Big video cameras with three-letter acronyms reading HBO, NBC, CNN, etc., focused their lenses on WSL CEO Sophie Goldschmidt and the panel of Founders' Cup Team Captains in their respective national team jerseys at Kelly Slater's Surf Ranch in Lemoore, CA this afternoon for an opening-day press conference. Stephanie Gilmore, Adriano de Souza, Johanne Defay, Jordy Smith and Kelly Slater sat in a row next to Goldschmidt, readying themselves for a barrage of questions. There were a few of surfing's endemic reporters present in the sweltering heat, too.
Goldschmidt greeted us all and opened with promises of having access to the best waves “on cue” and all the conveniences of holding a surf contest in a controlled environment. "The Olympics are on the horizon too," she said, "the network and TV coverage from around the world is unprecedented. We've never had a demand like this."
Sitting here listening to Goldschmidt, it became very apparent of just how historical this event might be for the tiny world of surfing. With the potential to turn on a world-class wave at any moment, the WSL might just gain new audiences of land-locked non-surfers. Something as unwatchable (for those who don't follow surfing) as two surfers sitting in the ocean waiting for waves will be converted into a high-action sport tomorrow and will be reintroduced as "Stadium Surfing"–a term that was used by California State Senator and local cherry farmer Andy Vidak, as he presented Kelly Slater an award during the press conference while wearing boots and a cowboy hat.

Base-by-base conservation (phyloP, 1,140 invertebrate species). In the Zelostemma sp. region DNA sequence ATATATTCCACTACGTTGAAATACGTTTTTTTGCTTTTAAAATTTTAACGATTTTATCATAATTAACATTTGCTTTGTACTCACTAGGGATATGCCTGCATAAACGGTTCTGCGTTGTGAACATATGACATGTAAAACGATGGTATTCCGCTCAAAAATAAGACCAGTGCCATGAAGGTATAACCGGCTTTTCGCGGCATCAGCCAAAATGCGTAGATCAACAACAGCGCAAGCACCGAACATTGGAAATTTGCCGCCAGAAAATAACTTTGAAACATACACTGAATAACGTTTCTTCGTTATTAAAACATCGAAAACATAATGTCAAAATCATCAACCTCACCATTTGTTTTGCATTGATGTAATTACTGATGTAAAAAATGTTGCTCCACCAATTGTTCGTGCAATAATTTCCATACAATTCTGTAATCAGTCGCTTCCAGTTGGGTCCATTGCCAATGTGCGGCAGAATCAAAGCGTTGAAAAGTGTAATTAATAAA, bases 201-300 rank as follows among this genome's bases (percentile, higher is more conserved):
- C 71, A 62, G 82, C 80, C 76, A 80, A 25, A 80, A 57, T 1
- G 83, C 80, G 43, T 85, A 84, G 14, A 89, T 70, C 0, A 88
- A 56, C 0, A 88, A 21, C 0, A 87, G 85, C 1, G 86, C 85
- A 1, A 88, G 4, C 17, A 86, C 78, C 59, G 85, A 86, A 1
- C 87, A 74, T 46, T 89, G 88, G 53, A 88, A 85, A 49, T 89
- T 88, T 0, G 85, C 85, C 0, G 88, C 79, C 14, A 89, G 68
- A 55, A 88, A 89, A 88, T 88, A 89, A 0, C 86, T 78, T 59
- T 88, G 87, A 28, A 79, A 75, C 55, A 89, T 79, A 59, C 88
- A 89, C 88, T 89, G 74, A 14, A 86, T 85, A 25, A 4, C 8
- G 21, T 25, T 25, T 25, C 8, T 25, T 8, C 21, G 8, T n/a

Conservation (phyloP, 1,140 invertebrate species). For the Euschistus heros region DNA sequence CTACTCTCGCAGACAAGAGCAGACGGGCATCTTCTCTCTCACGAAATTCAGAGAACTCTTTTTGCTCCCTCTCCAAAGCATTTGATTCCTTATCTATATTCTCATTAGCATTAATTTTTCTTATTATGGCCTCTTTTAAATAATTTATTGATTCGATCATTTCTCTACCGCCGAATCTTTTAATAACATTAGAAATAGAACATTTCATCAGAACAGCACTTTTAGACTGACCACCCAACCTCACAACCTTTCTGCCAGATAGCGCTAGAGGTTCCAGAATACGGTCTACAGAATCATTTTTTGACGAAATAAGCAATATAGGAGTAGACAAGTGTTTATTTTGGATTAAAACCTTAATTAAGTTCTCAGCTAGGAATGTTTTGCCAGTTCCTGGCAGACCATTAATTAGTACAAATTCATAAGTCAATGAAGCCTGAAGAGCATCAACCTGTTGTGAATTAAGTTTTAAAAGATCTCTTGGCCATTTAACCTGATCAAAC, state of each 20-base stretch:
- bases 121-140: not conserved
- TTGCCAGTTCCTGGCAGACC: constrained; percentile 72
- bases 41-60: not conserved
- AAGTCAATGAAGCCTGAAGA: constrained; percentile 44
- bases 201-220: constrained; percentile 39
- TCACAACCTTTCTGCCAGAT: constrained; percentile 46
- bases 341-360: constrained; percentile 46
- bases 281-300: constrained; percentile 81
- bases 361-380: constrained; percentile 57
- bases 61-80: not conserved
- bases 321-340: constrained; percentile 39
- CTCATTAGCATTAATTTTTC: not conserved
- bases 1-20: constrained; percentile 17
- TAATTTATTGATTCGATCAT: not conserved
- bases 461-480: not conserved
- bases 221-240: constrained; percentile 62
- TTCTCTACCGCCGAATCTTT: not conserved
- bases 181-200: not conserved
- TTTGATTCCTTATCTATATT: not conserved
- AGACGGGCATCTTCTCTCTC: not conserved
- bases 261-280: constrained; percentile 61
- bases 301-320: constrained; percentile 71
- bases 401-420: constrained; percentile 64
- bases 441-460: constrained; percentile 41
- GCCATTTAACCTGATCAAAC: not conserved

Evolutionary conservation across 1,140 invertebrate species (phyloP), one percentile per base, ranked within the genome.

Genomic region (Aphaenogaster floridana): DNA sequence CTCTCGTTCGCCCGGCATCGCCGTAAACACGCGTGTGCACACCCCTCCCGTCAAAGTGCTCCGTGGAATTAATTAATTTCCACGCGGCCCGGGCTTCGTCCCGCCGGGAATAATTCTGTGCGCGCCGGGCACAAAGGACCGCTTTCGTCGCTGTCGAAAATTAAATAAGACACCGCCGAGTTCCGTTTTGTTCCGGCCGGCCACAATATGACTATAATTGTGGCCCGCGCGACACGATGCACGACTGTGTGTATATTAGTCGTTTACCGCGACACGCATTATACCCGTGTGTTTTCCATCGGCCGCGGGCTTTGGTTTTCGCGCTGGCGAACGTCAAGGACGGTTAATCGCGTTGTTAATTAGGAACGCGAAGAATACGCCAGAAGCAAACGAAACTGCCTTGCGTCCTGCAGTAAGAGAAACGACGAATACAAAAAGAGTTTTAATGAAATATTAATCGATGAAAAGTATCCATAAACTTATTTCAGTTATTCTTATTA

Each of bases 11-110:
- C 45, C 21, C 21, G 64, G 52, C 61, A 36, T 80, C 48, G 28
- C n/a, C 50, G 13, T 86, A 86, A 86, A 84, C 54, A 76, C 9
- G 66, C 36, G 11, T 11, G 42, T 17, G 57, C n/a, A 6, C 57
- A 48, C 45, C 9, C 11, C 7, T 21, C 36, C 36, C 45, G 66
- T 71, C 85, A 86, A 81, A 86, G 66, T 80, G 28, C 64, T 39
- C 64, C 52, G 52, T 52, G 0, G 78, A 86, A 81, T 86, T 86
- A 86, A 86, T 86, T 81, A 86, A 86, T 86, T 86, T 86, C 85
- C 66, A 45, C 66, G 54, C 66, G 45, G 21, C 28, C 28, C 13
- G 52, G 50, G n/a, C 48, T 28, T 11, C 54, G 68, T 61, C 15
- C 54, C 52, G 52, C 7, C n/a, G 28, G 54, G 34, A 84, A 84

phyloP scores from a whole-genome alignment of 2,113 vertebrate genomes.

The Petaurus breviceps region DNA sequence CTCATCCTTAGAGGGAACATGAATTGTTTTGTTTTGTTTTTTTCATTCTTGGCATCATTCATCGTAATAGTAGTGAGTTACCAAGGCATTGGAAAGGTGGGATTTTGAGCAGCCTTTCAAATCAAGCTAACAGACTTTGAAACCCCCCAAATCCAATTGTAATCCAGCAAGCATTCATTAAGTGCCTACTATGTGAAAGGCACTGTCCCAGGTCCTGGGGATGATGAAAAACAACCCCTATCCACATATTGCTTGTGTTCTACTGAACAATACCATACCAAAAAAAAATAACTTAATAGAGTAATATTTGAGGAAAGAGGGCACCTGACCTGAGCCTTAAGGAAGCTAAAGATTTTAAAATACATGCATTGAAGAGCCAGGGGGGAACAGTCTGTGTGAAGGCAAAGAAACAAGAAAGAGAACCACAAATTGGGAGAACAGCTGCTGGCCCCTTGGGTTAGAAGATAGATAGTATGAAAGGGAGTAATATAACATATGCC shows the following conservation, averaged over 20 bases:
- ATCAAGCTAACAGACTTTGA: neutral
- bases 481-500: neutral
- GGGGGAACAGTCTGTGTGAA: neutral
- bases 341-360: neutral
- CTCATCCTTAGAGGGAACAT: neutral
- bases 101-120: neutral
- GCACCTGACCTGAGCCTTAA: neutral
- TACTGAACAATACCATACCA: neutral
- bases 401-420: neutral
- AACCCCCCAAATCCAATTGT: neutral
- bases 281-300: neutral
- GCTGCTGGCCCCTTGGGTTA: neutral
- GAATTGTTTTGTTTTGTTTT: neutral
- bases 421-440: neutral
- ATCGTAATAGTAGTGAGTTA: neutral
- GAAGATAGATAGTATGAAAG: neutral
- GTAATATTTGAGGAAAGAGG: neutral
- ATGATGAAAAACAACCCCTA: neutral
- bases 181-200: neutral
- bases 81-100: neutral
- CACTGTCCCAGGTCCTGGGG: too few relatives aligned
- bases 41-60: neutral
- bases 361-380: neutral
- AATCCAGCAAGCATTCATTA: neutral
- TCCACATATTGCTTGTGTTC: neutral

As the press conference progressed, the panel of team captains answered questions about what it’s like surfing in a pool versus the ocean. "I actually think it's harder because if you stuff up, it's on you,” Australian team captain Steph Gilmore answered into her microphone. “When you're in the ocean you can kind of blame things on the ocean. But out here if you don't perform at the best level, then that's on you. It's almost more nervewracking in that respect.”
Shortly after the press conference ended, the teams hit the water for an afternoon practice session. Attention returned to the pool’s jumbotron where the likes of John Florence, Slater and more put on the high-action display of talent Goldschmidt promised just moments before. Everyone was ripping.
As we watched the teams spend the next few hours testing boards to blaring top 40 hits, there was no question of whether or not this pool fostered high-performance surfing. However, it remains to be seen if mainstream media will keep their cameras focused on surfing. Does the law of diminishing margins apply to the viewer when world class waves are created “on cue?” Will this event be good for the WSL? We’ll see tomorrow.